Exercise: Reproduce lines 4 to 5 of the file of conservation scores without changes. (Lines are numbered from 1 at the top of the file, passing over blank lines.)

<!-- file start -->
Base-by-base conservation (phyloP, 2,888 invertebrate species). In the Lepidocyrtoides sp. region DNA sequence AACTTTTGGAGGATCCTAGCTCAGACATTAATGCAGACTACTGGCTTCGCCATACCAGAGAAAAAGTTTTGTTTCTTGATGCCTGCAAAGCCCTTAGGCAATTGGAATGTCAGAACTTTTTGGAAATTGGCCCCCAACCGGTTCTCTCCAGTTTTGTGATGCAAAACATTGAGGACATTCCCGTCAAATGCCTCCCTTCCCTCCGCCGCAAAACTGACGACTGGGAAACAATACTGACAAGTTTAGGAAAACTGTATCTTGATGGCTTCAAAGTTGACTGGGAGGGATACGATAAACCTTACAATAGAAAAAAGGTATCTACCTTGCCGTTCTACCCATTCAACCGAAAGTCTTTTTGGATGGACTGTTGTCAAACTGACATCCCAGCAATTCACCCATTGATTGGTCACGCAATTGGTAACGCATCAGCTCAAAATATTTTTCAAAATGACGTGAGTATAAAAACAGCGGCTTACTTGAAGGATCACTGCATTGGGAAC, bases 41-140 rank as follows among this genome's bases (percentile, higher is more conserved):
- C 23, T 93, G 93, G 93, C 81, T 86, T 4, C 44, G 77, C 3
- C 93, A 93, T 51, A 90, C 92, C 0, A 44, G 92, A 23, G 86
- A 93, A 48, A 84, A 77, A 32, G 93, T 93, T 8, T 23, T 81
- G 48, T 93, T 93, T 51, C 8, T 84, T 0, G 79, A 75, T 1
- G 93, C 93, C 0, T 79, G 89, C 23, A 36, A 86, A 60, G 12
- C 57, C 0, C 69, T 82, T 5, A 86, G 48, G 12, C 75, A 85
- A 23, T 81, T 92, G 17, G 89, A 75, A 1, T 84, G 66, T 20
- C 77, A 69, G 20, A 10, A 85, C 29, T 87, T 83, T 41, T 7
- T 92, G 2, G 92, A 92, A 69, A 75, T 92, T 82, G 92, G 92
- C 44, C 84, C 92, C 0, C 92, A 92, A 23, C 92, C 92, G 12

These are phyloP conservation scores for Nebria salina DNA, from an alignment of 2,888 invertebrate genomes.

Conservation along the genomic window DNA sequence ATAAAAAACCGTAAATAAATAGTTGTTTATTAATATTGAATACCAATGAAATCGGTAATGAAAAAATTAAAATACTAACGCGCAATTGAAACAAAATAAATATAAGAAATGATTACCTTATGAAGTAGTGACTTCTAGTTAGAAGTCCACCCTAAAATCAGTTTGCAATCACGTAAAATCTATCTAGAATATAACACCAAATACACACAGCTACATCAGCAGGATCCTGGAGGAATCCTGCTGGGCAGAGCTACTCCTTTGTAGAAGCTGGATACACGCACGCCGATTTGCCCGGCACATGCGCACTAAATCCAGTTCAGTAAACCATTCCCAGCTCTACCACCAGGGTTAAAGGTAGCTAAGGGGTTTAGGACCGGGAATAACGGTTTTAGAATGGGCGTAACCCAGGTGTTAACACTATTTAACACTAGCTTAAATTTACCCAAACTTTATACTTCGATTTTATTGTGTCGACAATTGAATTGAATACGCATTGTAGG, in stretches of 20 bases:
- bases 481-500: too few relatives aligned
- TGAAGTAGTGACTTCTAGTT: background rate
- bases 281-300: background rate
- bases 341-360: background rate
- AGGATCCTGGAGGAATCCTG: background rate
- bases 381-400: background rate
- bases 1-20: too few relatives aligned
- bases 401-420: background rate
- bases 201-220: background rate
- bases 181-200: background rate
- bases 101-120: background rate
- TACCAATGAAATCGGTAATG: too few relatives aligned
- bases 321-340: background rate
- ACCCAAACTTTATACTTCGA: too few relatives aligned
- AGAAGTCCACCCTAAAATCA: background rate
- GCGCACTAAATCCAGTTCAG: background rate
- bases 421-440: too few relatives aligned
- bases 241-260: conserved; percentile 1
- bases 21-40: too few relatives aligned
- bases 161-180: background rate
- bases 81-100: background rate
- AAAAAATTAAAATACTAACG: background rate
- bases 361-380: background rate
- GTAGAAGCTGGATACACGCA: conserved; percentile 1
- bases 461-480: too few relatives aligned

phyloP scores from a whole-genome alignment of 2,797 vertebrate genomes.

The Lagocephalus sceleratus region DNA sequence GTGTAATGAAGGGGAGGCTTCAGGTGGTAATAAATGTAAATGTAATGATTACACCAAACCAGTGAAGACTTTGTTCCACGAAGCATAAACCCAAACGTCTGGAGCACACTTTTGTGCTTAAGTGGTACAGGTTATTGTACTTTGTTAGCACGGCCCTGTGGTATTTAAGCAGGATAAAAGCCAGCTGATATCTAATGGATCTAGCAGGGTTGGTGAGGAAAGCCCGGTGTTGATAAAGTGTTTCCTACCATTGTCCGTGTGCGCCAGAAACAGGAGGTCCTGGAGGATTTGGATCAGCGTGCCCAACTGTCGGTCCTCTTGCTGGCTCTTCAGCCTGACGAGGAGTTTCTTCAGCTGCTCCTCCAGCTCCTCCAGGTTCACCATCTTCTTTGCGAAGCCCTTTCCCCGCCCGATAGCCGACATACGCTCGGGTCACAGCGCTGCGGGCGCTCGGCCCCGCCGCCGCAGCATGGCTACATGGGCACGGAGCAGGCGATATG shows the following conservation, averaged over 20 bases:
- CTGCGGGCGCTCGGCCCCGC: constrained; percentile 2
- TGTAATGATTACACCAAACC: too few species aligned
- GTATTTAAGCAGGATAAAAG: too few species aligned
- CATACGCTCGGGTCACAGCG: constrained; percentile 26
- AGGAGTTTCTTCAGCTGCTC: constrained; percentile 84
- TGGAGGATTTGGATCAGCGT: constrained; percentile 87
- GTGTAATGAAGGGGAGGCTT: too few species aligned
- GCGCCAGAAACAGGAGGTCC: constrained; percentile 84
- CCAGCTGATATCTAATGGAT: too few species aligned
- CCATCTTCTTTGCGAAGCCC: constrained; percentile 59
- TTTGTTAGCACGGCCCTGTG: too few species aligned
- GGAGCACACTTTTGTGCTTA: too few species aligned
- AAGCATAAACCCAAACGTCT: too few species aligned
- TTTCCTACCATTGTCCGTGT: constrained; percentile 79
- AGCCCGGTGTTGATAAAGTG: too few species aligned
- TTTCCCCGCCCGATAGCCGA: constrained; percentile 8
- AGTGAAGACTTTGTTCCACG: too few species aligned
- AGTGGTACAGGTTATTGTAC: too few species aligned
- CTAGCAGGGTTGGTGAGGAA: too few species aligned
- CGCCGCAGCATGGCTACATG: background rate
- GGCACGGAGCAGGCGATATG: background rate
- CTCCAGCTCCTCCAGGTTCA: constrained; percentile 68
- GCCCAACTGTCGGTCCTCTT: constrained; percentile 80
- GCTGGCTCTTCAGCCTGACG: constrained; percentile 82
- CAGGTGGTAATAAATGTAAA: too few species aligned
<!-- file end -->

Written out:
- A 93, A 48, A 84, A 77, A 32, G 93, T 93, T 8, T 23, T 81
- G 48, T 93, T 93, T 51, C 8, T 84, T 0, G 79, A 75, T 1